History

The Puyallup School District was organized in 1854, and was the third school district formed in the state of Washington. Fort Maloney, also known as the "Blockhouse," was built on the south bank of the Puyallup River. It was used by U.S. soldiers as a storehouse and was occupied by the John Carson family. Emma Carson was the first teacher in Puyallup and had four students in the Blockhouse School in 1861. Fort Maloney also served as the first post office.

 

Several one-room log schools were built in the area to serve the children of the pioneer families moving to the west. Also, Puyallup's hop crop was booming. This and a stave (strips of wood that make a barrel) factory attracted many families to Puyallup.

 

In February 1885, a vote was taken calling for the building of a school. According to the "Puyallup Notes" section of the Tacoma Ledger, "The children suffered very much in the old log schoolhouse during the recent cold weather. People hesitate to settle here because of the poor condition of our school buildings. Something ought to be done at once." The result was the building of Central School, which cost the town $3,035. The Karshner Museum stands today where Central School was built. About 305 first- through eighth-grade students were the first to attend.

 

By 1891, settlers were flocking to Puyallup, having heard that it was a thriving agricultural center, and that it had a new "state-of-the-art" school. Central School began the 1889-90 school year with four classrooms:

 

  • First grade taught by Miss Ankrom had 82 pupils.
  • Second grade taught by Miss Lacey had 69 pupils.
  • Third and fourth grades taught by Miss Addie Hubbard had 67 pupils.
  • Fifth, sixth, seventh, and eighth grades were together taught by Professor Dresbach and his wife, and had 87 pupils.

 

With such overcrowded classrooms, two new schools were planned: Maplewood and Spinning elementary schools.

 

Since then, the Puyallup School District has continued to grow. More than 150 years later, the district is home to 21 elementary schools, seven junior high schools, three high schools, and one alternative high school.

 

District timeline

 

  • 1854 - Puyallup School District established
  • 1861 - First school held in the Blockhouse
  • 1864 - Franklin School opened (also called "Log School")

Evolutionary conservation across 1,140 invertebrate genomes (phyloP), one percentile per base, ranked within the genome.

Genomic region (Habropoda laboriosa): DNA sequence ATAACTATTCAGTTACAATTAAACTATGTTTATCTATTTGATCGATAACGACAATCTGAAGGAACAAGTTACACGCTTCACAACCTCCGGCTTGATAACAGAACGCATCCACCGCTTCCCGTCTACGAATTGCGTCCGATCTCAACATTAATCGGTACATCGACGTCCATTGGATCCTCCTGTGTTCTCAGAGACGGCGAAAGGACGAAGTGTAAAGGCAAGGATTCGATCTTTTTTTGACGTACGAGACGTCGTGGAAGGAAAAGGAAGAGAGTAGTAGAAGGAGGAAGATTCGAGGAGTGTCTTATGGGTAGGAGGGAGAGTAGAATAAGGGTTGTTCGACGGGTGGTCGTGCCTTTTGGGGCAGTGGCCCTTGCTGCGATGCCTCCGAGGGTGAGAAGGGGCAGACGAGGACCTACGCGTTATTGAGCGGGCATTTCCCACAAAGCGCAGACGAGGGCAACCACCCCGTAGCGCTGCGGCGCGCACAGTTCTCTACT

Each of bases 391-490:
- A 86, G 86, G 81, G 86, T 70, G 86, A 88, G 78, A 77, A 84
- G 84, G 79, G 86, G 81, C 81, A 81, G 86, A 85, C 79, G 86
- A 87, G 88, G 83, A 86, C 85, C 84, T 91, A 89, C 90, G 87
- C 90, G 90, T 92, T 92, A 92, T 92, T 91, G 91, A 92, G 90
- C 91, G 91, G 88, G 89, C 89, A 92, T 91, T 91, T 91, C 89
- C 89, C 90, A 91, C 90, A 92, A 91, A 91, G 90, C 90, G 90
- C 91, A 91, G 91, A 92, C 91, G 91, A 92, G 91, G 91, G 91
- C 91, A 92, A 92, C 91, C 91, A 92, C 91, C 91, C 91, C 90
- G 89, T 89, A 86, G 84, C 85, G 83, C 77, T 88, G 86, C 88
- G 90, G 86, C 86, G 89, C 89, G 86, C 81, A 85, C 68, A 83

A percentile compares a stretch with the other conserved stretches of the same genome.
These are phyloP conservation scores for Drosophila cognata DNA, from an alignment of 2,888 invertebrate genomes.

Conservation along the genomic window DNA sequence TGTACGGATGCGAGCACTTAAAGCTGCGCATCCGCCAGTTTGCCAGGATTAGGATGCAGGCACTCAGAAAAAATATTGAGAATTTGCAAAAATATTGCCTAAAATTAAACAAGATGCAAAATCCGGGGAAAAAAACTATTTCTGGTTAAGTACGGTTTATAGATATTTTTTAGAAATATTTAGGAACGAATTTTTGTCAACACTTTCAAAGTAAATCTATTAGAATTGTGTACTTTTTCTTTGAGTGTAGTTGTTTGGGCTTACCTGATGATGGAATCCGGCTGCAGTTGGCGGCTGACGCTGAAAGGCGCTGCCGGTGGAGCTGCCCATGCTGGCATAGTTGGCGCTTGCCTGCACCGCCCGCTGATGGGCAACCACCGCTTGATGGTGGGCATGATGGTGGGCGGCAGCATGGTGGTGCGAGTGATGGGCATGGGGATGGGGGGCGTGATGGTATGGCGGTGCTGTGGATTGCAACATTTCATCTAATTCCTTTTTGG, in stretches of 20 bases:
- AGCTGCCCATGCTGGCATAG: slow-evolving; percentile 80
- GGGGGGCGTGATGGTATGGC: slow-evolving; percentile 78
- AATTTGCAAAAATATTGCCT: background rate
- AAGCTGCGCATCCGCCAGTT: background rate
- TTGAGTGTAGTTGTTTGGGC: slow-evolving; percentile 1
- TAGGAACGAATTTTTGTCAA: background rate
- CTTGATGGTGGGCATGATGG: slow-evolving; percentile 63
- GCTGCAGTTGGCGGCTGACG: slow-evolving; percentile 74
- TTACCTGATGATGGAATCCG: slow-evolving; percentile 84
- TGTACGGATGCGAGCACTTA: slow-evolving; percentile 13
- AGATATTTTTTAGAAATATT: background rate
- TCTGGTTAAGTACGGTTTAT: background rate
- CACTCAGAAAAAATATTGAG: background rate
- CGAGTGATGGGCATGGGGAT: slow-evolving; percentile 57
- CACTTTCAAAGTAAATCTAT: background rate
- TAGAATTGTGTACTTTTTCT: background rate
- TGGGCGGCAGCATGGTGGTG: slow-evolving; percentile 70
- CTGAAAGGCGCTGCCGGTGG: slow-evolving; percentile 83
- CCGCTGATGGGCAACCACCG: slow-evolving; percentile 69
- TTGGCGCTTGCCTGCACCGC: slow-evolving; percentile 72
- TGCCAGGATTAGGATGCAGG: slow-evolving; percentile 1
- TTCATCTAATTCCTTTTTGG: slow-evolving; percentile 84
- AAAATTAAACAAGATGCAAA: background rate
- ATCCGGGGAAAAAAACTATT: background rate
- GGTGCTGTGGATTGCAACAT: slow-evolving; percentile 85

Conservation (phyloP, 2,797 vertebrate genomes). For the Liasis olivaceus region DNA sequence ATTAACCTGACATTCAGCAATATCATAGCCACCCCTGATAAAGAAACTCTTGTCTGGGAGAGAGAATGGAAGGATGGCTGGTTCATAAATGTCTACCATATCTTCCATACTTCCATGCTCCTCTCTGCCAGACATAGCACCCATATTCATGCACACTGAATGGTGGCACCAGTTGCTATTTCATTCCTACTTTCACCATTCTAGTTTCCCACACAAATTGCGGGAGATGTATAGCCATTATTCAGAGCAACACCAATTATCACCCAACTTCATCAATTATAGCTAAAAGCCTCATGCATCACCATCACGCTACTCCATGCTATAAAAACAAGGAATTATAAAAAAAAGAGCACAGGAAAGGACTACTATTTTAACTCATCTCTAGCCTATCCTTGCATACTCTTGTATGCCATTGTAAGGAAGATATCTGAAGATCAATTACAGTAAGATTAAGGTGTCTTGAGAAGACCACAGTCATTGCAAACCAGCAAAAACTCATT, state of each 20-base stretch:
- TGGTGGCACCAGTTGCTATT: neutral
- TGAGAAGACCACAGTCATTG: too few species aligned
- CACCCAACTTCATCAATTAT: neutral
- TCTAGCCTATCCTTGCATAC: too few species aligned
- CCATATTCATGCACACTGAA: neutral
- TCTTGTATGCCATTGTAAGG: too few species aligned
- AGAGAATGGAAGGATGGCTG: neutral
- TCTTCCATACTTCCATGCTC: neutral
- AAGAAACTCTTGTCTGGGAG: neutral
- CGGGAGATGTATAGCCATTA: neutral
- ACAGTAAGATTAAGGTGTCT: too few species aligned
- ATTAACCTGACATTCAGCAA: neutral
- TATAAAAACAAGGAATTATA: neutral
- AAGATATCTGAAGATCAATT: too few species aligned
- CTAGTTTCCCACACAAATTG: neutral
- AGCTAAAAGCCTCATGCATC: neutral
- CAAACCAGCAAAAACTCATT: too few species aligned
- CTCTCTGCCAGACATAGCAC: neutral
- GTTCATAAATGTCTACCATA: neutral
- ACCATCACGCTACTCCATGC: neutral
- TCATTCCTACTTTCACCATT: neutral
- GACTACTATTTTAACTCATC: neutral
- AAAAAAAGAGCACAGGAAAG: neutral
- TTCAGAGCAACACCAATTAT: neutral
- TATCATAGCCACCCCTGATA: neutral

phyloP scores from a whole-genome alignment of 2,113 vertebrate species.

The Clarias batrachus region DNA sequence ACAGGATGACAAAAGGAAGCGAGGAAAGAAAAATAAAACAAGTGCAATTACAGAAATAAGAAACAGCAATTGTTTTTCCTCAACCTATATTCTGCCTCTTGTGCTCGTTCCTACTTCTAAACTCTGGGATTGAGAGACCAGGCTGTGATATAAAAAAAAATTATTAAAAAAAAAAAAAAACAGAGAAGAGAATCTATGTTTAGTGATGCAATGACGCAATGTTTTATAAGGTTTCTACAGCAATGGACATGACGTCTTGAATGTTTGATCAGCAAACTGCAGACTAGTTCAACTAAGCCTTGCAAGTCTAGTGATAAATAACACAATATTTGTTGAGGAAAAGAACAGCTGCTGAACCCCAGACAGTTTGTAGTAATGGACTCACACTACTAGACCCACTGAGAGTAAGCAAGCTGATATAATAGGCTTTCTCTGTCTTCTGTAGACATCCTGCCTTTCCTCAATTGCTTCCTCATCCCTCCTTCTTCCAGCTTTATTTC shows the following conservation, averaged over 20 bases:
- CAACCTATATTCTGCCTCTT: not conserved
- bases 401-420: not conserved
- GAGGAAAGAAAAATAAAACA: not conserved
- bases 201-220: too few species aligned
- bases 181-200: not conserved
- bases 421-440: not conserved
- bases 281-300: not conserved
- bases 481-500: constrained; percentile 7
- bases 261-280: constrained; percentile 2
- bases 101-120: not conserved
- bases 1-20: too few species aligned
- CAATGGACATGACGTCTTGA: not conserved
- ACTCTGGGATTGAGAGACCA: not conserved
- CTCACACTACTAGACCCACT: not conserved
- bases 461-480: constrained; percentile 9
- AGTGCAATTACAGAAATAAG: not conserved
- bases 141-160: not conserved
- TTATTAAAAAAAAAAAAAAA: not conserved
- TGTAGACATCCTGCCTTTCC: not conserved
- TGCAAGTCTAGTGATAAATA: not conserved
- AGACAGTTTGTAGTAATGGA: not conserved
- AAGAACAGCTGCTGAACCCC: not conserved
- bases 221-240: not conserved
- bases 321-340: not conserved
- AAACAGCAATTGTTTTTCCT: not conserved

• 1871 - Liberty School opened (also called "Green School")
  • 1884 - Woodland School opened
  • 1886 - Central School opened
  • 1889 - Washington statehood established
  • 1890 - Meeker Elementary School opened (also called "Pink School")
  • 1891 - Maplewood and Spinning elementary schools opened
  • 1895 - Firgrove School opened
  • 1906 - Bryant School opened (became Riverside School)
  • 1910 - Puyallup High School opened
  • 1913 - Waller Road Elementary School opened (previously named Woodrow School)
  • 1923 - Stewart Elementary School opened
  • 1930 - Firgrove elementary school opened and Karshner Museum established
  • 1938 - Edgemont School opened
  • 1953 - Karshner Elementary School opened
  • 1956 - East Junior High School opened (renamed Kalles Junior High)
  • 1957 - Hilltop Elementary School opened, Edgemont School became Edgemont Junior High School
  • 1962 - West Junior High School opened (renamed Aylen Junior High)
  • 1965 - Fruitland Elementary School opened
  • 1966 - Mt. View and Wildwood Park elementary schools opened
  • 1968 - Rogers High School opened
  • 1970 - Ballou Junior High School opened
  • 1973 - Sunrise Elementary School opened
  • 1974 - Northwood Elementary School opened
  • 1975 - Walker High School opened (previously named Puyallup Continuation School)
  • 1981 - Ridgecrest and Pope elementary schools opened
  • 1982 - Ferrucci Junior High School opened
  • 1990 - Hunt and Brouillet elementary schools opened
  • 1992 - Shaw Road Elementary School opened
  • 1993 - Stahl Junior High School opened
  • 1996 - Zeiger Elementary School opened
  • 2000 - Emerald Ridge High School opened
  • 2007 - Carson and Edgerton elementary schools opened
  • 2008 - Glacier View Junior High School opened

 

Read about the history of Waller Road Elementary School in a document titled, "The Heart of Waller Road."